I still remember attending my first West Coast Card Club. The main thing that stuck in my mind was that a dealer named Pepe told me that he'd pay me a dime each for every 1977 Topps Andre Dawson and 1979 Topps Pedro Guerrero Rookie Card that I found and purchased from other dealers common boxes (and in turn sold to him).

(To some Braves fans, this is announcer Joe Simpson's Rookie Card)

Rookie Cards hadn't really taken off yet in the hobby because most collectors were relatively new and tended to gravitate to vintage cards (in particular Mickey Mantle). After three hours of work, I believe I ended up with around $3.00 from all of my hard work. I'm pretty sure my earnings were spent on 1979 Topps packs as this was the first set I ever completed as a kid.

I'd note that a few days after the show, I acquired a 1977 Dawson from one of my friends as well as quite a few 1979 Topps Pedro Guerreros. Below is the Dawson I received in trade.

Obviously, condition wasn't an issue to me.

(I don't remember if I traded with Ken Vikish or Kevin Kish)

This experience eventually led me to becoming a rookie card prospector/speculator/investor in the 1980's. I can't really say my transition from casual collector to trading card investor paid off in 1980's as I sold my 100 count lots of obscure 1980's rookie cards years ago for pennies on the dollar.

It's probably the reason why I'm once again only a collector and don't worry about the value of my cards.

Monday, September 6, 2010

Hope Springs Eternal - Part Two

A friend of mine and I got into a conversation recently about old baseball cards and some of the ones mentioned (Lou Piniella and Bill Davis' multiple Topps Rookie Star cards) were covered in a post I wrote a while ago. He mentioned two other players that had multiple Topps rookie star cards that I found interesting. Details on each of them are listed below.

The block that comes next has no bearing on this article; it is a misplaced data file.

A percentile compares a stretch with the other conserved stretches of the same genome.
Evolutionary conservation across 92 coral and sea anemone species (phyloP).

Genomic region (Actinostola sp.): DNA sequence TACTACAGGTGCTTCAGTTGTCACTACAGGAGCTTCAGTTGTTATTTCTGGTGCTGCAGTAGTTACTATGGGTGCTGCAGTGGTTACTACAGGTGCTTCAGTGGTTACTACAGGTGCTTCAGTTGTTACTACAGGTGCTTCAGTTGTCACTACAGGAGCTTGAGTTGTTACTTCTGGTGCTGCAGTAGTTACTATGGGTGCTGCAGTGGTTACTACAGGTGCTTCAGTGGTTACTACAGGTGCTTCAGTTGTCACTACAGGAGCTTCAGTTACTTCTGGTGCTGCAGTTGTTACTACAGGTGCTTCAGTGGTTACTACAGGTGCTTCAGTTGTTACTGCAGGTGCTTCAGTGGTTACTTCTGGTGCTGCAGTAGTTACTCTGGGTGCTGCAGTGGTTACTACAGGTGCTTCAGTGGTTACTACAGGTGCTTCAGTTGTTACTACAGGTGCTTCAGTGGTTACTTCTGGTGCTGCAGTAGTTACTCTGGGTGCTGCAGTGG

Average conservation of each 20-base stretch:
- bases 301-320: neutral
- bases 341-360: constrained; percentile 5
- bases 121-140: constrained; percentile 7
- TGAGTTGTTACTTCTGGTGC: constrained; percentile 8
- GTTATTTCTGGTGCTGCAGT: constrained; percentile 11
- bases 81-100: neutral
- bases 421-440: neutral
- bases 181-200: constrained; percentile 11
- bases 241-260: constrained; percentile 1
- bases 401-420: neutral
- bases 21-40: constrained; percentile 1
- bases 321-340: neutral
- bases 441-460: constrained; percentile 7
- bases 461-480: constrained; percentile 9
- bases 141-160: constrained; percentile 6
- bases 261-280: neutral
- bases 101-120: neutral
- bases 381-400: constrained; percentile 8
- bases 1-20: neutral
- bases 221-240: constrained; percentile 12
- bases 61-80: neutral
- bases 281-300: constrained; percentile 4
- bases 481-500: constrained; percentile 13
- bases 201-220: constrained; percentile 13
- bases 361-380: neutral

The first player is Wally Wolf. Wally was a right-handed pitcher for USC in college and was one of the very first players for the Houston Colt .45's organization when, as a 19 year old, he signed with them in June 1961 (one year prior to the .45's inaugural season). In 1962, he had an amazing season (16-3 W-L, 2.87 ERA, 172 K's in 160 innings) for Durham in Class B (the same as Single A today). This prompted Houston to move Wally all the way up to AAA at the end of 1962. He wasn't ready for the league as he ended up getting bombed (0-6 W-L, 9.93 ERA in 9 games). Regardless, Topps ended up including Wally Wolf on a 1963 Topps Rookie Stars card with Ron Herbel, John Miller and Ron Taylor.

1963 Topps # 208 Wally Wolf and Friends

In 1963, Wally had a strong season in Double-AA San Antonio for Houston (7-3 W-L, 3.13 ERA, 82 K's in 92 IP) but it appears to be abbreviated since he only made twelve starts. That would be Wally's last season with Houston as he was packaged along with Jim Dickson in a trade to the Cincinnati Reds for veteran infielder Eddie Kasko in January 1964.

Wally would spend the next three years in the Reds organization trying to regain the form he showed in 1962 and 1963 in the minors for Houston. Eventually, Cincinnati gave up and let the California Angels select him in the minor league draft in November 1966.

With a new team in a new organization, Wally righted the ship in 1967 while in AA El Paso (11-7 W-L, 3.55 ERA, 134 K's in 142 IP) and appeared destined for the Majors. Unfortunately, things didn't work out as planned and the Angels converted Wally to a reliever during the 1968 season as a result of a mediocre year split between AA and AAA.

1969 ended up being a great year for the now 27 year old pitcher as a solid season in AA El Paso (9-4 W-L, 3.38 ERA, 88 K's in 96 IP) resulted in a September call up with the Angels. On September 27th, 1969, Wally was called on to get the last out in bottom of the 7th inning against the Oakland Athletics and allowed an RBI single to Joe Rudi. He then proceeded to get Dave Duncan to fly out to Jim Fregosi. The results had little outcome on the game as future Hall of Fame Catfish Hunter was in the process of throwing a three-hit shutout.

Three days later, Wally would have his second and last appearance of 1969 against the Kansas City Royals. In that game, he ended up pitching the last two innings of a game started by Tom Murphy with the Angels. Trailing 5-2, he ended up giving up a three-run home run to Ed Kirkpatrick.

1970 Topps # 74 Wally Wolf and Friend